German cable operator NetCologne must not distribute some commercial channels for a fee while it still carries other commercial channels without a fee.
This decision was made by the German media authorities’ licensing and supervision commission ZAK.
As part of the introduction of a new business model, NetCologne had been gradually converting the carriage contracts it held with broadcasters to new contracts since 2015.
This led to the situation that some channels already had to pay for their distribution while others didn’t. As a consequence, several complaints – from Sport1 and others – were submitted at LfM, the local media authority responsible for NetCologne.
According to the German broadcast law, it is not permitted to treat equal broadcasters unequally without a justified reason. The fact that the platform operator doesn’t succeed in pushing through the new model among all broadcasters at the same time due to the market position of individual channels or channel groups, does not constitute a suitable justification, according to ZAK.
The regulators underline that platform operators are allowed to introduce new contracts and thereby new business models. But there must not be a transition period in which some broadcasters already have to pay for carriage of their channels through the platform operator while others don’t have to pay.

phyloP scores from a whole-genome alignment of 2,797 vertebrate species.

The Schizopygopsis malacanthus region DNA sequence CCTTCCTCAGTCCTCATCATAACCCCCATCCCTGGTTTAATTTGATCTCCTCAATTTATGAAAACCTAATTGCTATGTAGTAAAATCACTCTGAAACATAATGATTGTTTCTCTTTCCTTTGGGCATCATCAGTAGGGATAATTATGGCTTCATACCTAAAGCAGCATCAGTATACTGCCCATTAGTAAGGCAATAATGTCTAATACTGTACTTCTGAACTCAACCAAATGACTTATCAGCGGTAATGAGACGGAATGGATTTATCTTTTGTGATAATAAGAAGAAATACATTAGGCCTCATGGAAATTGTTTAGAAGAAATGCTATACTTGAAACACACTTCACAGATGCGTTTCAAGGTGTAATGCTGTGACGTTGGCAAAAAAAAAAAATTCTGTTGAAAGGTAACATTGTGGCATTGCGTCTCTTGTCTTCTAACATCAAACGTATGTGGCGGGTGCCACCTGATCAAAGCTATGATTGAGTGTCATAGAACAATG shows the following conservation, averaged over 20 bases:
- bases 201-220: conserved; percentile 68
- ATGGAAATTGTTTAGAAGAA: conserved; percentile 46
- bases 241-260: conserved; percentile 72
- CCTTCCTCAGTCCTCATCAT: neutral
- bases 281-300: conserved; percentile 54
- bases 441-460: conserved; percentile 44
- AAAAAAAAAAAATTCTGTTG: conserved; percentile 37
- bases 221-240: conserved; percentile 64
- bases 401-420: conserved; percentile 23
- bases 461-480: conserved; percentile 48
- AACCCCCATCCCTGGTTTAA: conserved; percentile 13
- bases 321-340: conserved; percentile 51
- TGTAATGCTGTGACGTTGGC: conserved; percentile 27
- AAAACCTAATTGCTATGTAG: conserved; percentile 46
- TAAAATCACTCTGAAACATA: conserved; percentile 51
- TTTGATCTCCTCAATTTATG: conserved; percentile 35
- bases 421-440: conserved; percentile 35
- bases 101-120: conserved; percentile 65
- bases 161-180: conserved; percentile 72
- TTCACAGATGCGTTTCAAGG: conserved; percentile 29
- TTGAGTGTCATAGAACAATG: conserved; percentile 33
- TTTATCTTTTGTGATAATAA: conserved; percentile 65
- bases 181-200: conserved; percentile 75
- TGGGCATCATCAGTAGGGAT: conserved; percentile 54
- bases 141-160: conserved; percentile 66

“Such a practice of contract conversion contradicts the interdiction of discrimination,” said ZAK chairman Siegfried Schneider. “Equal broadcasters have to be treated equally. NetCologne is therefore requested to actively reconstitute equal treatment.” Otherwise there would be the danger of the unequal treatment – in particular of smaller commercial broadcasters – to be further cemented.
ZAK’s objection as well as the corresponding request for equal treatment of broadcasters have been submitted to NetCologne by LfM.
NetCologne declined to issue a statement on the allegations. “We ask for your understanding that we don’t want to comment on an ongoing case,” a spokesperson told Broadband TV News.